On September 5th, 2001, Tyler, the eponymous character of David Winner’s metafictional novel Tyler’s Last, scrambles up a steep, garbage-strewn incline in a Spanish beach town called La Porqueria, which translates to filth in English. That’s funny, because for all its in-country charms, Spain abounds in overdeveloped coastal towns inundated by sun-starved European tourists. Tyler, an elderly American conman whose duties sometimes stray into murder, has retreated to La Porqueria after the Italian government shut down his money laundering business. Gone are his wealth, Amalfi coast home, and gold-digging wife.
But this is a novel of nested tales—told by Winner in the hard-boiled vernacular of a ’50’s noir detective story, but with a lot more profanity—and the next chapter introduces the famous thriller writer Eve, who has just written the preceding chapter about Tyler in La Porqueria. She has come to La Herradura, an actual town on la Costa Tropical of Spain, to start what will be her final novel, also entitled Tyler’s Last. “More than just her favorite character from the thriller books she writes, [Tyler] was her ideal man,” Winner writes. In fact, he is she, and she is he. Adding more mirrors to this funhouse of transposed identities, Eve is also an authorial creation herself, a fictionalized version of the novelist Patricia Highsmith, and Tyler is Highsmith’s most famous creation, Tom Ripley.
In the last stages of Parkinson’s, Eve struggles to give Tyler, and therefore herself, a fitting exit. While she has Tyler on a mission to find out if Cal, a former lover he thought he killed, is still alive, Eve undertakes a quest to avenge herself of a past jilting.
Their pursuits take them around the world, but if the reader is looking for a travelogue that highlights the charming and picturesque details of the exotic locations that serve as backdrops of the story, she’ll be in for a disappointment. Eve and Tyler are sociopathic narcissists whose charms have faded with age, leaving them dependent upon their only reliable friend, alcohol. Their view of the world dim and tawdry, they tend to spend their time in dim and tawdry bars or drinking in their rooms, venturing out only for work or in pursuit of revenge. They see the world from the shadowed interiors of cars, planes and trains, reducing everyone they encounter, Donald Trump-like, to their most glaring physical characteristics.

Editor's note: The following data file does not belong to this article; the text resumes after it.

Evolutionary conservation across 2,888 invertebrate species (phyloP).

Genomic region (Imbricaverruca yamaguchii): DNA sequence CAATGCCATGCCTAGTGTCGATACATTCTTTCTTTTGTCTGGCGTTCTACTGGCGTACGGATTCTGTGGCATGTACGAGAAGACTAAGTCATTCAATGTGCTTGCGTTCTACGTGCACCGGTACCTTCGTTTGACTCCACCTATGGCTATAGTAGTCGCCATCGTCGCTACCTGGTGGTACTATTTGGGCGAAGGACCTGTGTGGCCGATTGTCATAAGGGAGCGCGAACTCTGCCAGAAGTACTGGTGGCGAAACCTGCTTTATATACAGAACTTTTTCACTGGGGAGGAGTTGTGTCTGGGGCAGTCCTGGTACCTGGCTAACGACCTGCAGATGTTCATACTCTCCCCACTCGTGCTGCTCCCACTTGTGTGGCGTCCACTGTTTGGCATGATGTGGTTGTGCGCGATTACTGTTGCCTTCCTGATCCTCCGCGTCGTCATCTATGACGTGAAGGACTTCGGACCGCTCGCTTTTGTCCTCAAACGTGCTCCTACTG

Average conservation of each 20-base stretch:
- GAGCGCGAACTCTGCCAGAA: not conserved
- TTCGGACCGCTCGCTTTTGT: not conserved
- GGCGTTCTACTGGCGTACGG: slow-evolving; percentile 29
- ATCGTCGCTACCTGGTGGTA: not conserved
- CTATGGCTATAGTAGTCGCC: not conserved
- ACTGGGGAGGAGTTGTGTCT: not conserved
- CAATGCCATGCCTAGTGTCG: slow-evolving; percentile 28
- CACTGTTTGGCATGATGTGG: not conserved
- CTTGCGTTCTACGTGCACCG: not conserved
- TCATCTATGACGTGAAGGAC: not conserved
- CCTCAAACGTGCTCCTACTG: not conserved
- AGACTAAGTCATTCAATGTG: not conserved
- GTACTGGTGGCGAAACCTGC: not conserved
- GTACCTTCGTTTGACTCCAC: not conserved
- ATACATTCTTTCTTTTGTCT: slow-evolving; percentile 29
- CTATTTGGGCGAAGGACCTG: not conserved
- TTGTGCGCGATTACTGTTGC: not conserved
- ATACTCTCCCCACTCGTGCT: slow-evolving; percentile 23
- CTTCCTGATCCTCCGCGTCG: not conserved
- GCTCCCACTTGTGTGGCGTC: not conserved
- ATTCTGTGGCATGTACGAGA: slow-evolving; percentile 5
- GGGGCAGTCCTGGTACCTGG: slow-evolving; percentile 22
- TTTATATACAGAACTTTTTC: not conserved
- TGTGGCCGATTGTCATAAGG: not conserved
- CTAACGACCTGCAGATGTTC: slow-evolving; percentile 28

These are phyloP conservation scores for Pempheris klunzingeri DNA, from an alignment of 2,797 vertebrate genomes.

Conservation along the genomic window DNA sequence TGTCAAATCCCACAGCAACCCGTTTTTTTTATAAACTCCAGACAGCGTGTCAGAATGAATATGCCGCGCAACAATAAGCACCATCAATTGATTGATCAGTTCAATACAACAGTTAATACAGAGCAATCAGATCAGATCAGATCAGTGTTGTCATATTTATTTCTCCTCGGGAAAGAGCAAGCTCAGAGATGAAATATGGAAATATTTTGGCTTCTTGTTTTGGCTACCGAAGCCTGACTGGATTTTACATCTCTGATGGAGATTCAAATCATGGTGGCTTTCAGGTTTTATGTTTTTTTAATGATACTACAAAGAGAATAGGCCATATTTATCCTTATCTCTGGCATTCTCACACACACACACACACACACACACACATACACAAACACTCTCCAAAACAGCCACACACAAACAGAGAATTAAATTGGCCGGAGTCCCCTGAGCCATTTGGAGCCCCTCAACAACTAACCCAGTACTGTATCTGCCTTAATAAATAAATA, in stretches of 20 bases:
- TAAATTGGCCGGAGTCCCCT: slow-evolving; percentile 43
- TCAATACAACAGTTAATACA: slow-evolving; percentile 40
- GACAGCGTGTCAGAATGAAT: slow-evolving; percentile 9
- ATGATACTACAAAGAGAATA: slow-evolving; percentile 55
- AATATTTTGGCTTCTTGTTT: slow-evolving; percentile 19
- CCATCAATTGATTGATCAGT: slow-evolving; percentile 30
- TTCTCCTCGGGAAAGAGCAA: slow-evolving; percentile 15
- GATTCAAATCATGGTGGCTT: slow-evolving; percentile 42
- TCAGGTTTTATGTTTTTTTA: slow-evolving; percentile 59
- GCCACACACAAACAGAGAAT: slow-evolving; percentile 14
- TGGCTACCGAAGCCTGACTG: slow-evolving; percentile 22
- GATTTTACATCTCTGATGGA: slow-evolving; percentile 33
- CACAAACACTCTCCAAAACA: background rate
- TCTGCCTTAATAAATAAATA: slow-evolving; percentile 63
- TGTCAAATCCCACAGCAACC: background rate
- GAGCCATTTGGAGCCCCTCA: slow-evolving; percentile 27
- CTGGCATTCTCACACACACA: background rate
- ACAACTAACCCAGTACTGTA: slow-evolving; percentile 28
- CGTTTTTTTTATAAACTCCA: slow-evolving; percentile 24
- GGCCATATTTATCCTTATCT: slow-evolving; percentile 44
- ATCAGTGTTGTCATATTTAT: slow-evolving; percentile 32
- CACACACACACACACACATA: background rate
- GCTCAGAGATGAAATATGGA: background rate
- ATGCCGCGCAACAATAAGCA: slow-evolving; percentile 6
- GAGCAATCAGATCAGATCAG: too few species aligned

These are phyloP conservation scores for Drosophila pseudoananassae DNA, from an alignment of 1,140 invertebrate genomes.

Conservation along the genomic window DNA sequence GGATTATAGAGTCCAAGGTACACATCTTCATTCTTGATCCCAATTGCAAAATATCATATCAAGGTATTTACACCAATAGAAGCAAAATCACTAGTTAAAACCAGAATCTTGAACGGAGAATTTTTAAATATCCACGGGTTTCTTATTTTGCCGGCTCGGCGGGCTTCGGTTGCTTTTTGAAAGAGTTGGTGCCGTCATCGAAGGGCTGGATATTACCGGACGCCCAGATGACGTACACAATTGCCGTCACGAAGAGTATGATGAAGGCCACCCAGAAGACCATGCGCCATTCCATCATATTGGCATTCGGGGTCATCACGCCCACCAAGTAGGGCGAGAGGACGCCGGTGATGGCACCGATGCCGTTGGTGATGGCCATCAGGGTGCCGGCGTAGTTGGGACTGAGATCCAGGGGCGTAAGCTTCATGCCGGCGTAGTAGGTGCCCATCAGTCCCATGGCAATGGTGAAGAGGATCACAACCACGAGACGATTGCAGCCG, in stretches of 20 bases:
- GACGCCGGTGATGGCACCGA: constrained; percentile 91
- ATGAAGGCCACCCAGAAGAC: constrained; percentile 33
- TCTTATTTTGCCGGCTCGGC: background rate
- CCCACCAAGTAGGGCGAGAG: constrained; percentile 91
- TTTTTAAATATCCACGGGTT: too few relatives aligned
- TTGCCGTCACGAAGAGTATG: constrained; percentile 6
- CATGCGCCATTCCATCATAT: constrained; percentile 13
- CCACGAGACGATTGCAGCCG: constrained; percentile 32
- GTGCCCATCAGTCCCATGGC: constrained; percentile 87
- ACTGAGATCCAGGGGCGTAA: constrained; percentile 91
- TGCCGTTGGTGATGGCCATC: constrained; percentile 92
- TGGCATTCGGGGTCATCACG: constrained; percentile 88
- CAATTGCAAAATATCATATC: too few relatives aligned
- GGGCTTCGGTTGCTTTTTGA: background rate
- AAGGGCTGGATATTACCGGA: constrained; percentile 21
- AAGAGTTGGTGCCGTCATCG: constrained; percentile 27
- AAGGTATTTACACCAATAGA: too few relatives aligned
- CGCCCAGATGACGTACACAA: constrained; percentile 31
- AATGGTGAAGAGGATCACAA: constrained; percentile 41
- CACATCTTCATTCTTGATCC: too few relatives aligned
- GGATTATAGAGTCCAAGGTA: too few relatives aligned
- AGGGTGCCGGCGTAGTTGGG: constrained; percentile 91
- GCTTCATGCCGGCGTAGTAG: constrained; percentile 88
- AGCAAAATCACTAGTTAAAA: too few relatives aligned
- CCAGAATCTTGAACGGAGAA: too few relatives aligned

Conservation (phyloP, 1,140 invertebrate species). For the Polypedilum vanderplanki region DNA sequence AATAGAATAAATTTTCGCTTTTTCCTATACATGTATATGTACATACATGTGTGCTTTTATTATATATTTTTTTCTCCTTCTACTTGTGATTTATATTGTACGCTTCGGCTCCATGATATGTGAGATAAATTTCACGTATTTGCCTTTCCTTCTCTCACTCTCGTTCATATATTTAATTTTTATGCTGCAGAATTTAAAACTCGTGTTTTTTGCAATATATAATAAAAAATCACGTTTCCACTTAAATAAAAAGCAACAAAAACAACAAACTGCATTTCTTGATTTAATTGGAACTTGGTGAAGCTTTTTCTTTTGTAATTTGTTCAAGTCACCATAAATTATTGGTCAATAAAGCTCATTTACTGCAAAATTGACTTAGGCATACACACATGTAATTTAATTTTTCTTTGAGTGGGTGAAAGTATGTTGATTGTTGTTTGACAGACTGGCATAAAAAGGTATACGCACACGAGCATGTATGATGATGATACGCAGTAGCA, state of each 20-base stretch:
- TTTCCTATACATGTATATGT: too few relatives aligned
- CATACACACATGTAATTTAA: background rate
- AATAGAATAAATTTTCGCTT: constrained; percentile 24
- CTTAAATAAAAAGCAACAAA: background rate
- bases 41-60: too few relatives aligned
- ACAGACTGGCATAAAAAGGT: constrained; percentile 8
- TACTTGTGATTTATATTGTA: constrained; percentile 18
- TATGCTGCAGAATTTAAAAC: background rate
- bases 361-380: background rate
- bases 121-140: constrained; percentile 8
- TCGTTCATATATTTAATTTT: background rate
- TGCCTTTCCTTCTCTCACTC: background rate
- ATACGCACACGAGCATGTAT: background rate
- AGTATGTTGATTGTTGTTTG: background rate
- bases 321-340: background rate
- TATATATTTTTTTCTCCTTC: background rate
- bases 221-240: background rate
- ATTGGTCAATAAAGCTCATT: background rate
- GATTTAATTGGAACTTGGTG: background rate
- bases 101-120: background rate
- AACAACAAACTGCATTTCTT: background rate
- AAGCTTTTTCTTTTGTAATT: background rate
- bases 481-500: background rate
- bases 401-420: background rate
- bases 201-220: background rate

Eve dismisses Rotterdam, where she has gone to track down the lover who so brutally dumped her, as “European Asia,” where minarets, madrassas and Arabic dominate. New York, the first stop on Tyler’s hunt for Cal, is reduced to the seedy bar of Hotel Pennsylvania, a subway crowded with minorities, and the crush and frenzy of Grand Central Station, where Tyler hunts down the AOA who has escaped him.
Who is the AOA? He is the Adopted Oriental Adolescent son of Cal’s brother. As a former AOA, and a current Adopted Oriental Adult, I cringed at the depiction of the traitorous Asian adoptee who callously carries his bleeding and unconscious dad into a closet in their Greenwich home, leaving him there to die as he traipses off with Tyler to New York City.
But I have to tell myself to get over myself. The characters are caricatures. The author has deftly reproduced the colonialist mindset of an era when white arrogance reigned supreme and travelers endeavored to ignore the inelegant realities of the destination while replicating the cozy amenities of home.
Finally, Eve has wreaked her revenge on her ex-lover in Rotterdam and returns back to her home in Normandy, where she writes Tyler’s last chapter. He has arrived in St. Louis, Senegal, dragging along the re-captured AOA while hot on the trail of Cal. In the former capital of French West Africa, poverty is rampant and the locals walk around in recycled American t-shirts and rags. The streets are crowded, dirty and swamped with aggressive beggars and touts, the colonial-era hotel where Cal is staying a welcome oasis. There, Tyler can get a perfect martini “served by handsome negroes in white,” even if he has to stay in a local hotel with a view of the Senegal River but no electricity, “like some cut-rate Venice.”
September 11th happens, but is merely incidental to our two anti-heroes. The new era it ushers in leaves Eve and her creation mired in history. While Eve breathes her last in Normandy, Tyler must follow suit.
Here’s where I admit to never having read Highsmith. And after reading this novel, I don’t want to. I would, however, read more David Winner, as Tyler’s Last takes the reader not only on bizarre and occasionally funny transcontinental adventures, but also on the metaphysical journeys of the birthing of a book and the dying of a person.
By David Winner
Published by Outpost19, Oct 2015
-by Alice Stephens